June 13, 2024

Empowering self-determination: A new approach to digital identity and privacy

In a world increasingly driven by data, concerns about privacy and control over personal information are on the rise. A study in Flanders, Belgium, reveals that over 70% of citizens distrust companies with their personal data. This sentiment reflects a broader global worry, as people cope with the complexities of digital identity and data ownership.

In the recent IDSA TechTalk on personal data, Tom Bergmans from the Belgian IDSA hub facilitator imec discussed these issues with us and introduced the Solid Protocol, a solution aimed at restoring control to individuals.

The study’s findings highlight a growing distrust among individuals towards companies handling their personal data. This skepticism is rooted in the unclear practices of large platform companies, which often hold vast amounts of user data without providing adequate transparency or control to the individuals who generate it. Big tech companies offer a wide range of services – mail clients, browsers, social media platforms, user authentication, data platforms etc. – that collectively gather extensive data on users. While these services enhance user experience through personalization, they simultaneously concentrate control and ownership of personal data in the hands of a few corporations.

Challenges of the current system

The current digital landscape is characterized by a lack of transparency, said Bergmans: “We don’t have control. We don’t have ownership and we don’t have an interoperable way to tap into other data ecosystems.” Individuals’ data is scattered across multiple platforms, leading to outdated and incomplete information. Moreover, users have little insight into how their data is used and no real control over its dissemination. This fragmentation and monopolization of data prevent the development of interoperable ecosystems, limiting the potential for broader, more inclusive data utilization.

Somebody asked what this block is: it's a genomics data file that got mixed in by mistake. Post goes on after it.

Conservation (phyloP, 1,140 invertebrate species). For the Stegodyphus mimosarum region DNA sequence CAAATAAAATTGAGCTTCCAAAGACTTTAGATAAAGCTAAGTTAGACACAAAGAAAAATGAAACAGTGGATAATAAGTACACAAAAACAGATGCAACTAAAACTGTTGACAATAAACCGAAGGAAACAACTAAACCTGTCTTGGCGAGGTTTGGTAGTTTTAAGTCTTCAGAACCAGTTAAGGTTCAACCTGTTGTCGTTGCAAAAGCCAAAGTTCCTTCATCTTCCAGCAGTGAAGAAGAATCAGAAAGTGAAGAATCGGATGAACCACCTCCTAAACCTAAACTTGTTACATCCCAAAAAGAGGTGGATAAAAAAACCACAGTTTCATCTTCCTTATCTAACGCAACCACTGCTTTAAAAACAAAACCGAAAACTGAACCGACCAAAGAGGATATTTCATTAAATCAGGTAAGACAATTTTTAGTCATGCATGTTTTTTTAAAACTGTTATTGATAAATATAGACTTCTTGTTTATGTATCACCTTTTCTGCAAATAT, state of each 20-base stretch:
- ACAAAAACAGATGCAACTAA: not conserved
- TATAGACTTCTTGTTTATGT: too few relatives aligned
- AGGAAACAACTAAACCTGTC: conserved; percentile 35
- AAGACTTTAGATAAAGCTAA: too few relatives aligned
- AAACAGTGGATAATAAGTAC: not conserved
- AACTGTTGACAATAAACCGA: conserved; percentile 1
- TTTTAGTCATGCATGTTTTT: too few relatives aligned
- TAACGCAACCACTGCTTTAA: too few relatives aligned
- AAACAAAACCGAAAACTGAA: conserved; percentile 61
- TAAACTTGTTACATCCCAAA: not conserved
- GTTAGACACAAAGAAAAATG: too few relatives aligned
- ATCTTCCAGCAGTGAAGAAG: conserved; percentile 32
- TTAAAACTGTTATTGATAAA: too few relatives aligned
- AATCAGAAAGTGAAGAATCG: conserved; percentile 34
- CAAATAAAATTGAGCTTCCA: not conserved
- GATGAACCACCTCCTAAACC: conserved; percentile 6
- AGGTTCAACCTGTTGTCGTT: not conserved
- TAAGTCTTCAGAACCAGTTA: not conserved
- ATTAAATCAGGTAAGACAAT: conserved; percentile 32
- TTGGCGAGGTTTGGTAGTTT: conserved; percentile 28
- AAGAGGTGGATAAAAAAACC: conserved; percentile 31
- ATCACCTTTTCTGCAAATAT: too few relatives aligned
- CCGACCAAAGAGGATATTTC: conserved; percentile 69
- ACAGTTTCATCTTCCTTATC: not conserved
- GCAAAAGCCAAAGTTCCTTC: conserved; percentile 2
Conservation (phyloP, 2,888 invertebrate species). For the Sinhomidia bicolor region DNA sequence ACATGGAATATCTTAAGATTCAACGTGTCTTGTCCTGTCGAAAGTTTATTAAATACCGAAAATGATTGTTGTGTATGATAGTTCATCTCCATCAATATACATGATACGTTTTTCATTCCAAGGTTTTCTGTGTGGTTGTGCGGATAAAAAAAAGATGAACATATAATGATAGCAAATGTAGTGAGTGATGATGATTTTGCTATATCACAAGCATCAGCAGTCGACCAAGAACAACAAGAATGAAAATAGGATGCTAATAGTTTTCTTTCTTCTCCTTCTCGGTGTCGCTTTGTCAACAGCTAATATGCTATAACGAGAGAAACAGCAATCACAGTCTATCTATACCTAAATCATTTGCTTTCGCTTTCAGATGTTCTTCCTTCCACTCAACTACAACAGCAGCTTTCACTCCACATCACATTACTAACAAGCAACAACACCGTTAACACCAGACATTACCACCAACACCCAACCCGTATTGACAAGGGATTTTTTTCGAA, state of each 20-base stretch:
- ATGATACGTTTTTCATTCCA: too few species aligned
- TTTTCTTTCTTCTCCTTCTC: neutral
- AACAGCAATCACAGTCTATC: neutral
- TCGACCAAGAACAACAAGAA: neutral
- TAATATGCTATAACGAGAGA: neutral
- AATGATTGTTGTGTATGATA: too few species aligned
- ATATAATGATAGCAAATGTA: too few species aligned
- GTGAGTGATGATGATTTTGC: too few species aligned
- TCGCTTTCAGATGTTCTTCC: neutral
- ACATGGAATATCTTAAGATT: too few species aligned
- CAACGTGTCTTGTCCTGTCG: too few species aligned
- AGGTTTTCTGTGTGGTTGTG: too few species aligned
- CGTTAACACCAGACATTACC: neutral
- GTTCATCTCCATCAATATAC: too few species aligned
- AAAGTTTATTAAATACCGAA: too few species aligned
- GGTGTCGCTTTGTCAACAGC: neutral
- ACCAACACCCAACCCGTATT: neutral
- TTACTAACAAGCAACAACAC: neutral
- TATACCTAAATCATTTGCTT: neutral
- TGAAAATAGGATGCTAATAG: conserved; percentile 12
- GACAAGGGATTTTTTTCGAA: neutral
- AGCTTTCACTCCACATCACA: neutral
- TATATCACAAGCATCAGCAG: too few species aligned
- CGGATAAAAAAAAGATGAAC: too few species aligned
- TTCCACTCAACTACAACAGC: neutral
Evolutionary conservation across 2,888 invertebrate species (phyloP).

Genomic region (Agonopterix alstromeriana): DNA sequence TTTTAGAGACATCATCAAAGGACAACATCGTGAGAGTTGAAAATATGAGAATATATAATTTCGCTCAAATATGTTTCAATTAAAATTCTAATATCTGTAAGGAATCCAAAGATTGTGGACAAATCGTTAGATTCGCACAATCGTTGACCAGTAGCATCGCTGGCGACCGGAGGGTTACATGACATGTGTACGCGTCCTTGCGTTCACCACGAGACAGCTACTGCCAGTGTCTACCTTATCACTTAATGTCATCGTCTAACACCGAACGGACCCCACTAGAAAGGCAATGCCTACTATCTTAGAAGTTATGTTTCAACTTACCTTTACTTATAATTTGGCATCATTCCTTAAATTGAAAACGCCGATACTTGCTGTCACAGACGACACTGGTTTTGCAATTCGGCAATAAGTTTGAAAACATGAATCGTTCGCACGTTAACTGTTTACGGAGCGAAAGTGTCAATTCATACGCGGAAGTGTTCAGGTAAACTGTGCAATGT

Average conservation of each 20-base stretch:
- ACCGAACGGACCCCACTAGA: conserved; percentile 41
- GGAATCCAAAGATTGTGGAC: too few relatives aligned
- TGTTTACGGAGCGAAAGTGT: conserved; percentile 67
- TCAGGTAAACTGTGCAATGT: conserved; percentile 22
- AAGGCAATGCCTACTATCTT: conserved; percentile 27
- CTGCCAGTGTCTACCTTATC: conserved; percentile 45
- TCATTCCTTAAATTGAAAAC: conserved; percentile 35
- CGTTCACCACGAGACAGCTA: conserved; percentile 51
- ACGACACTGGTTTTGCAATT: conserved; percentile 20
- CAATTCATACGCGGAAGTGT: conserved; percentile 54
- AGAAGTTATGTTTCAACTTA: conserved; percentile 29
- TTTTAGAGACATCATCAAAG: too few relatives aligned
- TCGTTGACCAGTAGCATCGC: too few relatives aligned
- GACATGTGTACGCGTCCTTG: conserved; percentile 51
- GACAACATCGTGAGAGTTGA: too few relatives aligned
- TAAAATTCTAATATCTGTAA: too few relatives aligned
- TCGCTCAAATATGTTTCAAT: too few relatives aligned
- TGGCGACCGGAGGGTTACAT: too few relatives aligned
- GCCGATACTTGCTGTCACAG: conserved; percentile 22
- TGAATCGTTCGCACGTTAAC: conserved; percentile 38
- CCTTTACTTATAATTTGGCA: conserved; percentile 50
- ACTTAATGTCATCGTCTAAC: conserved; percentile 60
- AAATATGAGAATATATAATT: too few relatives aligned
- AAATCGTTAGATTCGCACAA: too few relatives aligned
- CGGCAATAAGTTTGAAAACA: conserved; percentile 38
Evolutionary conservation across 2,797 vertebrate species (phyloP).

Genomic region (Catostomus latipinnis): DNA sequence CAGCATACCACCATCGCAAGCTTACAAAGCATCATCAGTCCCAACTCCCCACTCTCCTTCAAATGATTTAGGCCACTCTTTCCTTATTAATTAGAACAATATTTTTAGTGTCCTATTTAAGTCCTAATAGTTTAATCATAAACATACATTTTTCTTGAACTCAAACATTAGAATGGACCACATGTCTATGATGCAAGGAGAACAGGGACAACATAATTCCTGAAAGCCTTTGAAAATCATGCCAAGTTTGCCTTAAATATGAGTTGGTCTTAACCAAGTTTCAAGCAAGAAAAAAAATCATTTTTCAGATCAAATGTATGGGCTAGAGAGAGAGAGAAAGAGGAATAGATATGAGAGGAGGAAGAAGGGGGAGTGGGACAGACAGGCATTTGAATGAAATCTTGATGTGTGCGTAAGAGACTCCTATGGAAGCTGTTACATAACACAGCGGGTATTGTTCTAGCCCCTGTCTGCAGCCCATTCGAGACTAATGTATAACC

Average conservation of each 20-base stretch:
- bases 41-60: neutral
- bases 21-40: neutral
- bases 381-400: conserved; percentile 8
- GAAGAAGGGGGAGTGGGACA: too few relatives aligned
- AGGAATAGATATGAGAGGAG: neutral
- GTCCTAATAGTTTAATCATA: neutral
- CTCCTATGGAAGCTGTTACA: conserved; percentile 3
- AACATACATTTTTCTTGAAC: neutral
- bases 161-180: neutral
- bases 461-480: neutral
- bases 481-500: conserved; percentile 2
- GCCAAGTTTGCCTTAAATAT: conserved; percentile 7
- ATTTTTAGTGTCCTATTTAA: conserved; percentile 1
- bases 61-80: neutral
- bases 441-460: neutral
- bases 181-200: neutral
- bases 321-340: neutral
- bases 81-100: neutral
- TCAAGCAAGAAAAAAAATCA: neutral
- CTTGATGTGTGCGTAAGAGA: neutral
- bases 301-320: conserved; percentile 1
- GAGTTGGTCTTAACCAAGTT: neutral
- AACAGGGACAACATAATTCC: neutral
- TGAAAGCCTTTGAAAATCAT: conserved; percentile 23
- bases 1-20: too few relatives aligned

Introducing the Solid Protocol

The Solid protocol, conceived by Tim Berners-Lee, seeks to address these issues by fundamentally changing how data is managed on the web. “We want to turn that process around so that all the relevant data that I, as an individual, want to be stored and have available for re-use, falls under my control,” said Bergmans. Instead of scattering personal data across various platforms, Solid envisions a system where individuals store their data in personal data stores (PDS). This approach grants users complete control over their data, allowing them to decide which services can access their information. This shift aims to enhance transparency, control, and ownership, enabling a more user-centric data ecosystem.

Aligning solid with IDS-based data spaces

However, for the Solid protocol to achieve its full potential, it must integrate with existing data ecosystems. Bergmans emphasizes the need for interoperability between Solid and large-scale data spaces based on the IDS Reference Architecture Model. “From the data space perspective, if we truly aim to scale to very large ecosystems or a federation of interoperable ecosystems, we will definitely need to consider the angle of personal data.”By aligning the Solid protocol with the IDS reference architecture, it can facilitate the development of federated, interoperable data-sharing ecosystems that are based on data sovereignty. This integration is crucial for scaling data space applications and achieving widespread, effective data utilization.

A marriage made in heaven

Bergmans envisions a synergistic relationship between personal data stores and data spaces, describing it as a “marriage made in heaven.” This partnership can drive the development of large-scale, interoperable data ecosystems that respect individual privacy and control. By approaching the issue from both perspectives – enhancing personal data control and integrating with existing data spaces–Solid and IDSA can pave the way for a more transparent and user-centric digital future.

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